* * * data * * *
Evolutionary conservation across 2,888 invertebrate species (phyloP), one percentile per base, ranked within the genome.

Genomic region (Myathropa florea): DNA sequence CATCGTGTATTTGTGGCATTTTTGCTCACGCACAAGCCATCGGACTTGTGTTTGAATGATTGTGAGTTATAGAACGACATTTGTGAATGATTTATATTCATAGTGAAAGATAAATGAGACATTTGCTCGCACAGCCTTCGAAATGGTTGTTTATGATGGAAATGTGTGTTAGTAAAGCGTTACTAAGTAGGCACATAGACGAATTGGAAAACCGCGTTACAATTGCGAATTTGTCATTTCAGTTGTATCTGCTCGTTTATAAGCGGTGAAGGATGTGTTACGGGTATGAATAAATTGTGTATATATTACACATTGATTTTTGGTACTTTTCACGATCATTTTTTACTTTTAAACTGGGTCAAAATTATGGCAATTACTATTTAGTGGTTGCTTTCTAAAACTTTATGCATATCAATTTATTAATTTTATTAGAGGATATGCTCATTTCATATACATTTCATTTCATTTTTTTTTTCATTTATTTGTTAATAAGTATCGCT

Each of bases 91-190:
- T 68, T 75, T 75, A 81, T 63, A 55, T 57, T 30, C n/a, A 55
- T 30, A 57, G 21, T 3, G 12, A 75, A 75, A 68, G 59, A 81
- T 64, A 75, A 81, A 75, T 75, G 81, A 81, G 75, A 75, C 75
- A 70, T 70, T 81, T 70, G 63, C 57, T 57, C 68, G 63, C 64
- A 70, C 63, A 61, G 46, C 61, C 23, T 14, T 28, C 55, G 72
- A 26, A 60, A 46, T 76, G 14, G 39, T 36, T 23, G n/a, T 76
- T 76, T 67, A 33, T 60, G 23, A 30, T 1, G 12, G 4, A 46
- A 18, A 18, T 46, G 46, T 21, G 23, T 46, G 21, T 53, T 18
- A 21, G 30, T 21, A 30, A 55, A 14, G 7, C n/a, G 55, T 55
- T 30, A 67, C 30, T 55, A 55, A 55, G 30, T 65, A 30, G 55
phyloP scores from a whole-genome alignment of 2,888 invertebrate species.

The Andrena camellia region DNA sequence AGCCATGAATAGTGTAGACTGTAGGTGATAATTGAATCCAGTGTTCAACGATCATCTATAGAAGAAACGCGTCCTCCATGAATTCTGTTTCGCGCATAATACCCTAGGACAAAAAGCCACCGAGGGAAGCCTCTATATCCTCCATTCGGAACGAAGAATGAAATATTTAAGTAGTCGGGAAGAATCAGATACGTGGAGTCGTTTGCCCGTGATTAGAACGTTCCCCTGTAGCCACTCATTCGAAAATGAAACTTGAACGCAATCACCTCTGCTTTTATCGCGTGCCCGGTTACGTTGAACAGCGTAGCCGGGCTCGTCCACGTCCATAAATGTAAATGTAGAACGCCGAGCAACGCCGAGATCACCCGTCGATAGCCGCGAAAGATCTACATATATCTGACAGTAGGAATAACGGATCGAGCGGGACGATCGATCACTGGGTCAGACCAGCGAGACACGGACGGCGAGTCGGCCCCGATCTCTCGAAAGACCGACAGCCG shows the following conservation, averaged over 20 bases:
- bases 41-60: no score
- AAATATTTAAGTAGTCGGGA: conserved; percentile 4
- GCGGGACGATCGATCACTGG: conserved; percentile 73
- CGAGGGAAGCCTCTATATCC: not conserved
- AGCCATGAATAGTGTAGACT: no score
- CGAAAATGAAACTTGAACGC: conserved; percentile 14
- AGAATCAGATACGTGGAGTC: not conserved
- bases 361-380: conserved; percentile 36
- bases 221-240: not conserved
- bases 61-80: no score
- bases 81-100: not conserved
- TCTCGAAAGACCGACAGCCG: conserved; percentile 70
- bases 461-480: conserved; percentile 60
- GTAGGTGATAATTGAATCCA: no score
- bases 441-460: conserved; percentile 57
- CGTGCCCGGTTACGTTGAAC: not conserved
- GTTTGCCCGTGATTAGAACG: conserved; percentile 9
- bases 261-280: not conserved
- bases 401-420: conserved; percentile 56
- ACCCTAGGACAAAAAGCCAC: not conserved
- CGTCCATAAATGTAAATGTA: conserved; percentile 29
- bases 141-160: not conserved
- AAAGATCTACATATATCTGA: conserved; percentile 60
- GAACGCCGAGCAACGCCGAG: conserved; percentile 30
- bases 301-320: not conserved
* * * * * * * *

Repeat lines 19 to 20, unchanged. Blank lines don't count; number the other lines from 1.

- CGAGGGAAGCCTCTATATCC: not conserved
- AGCCATGAATAGTGTAGACT: no score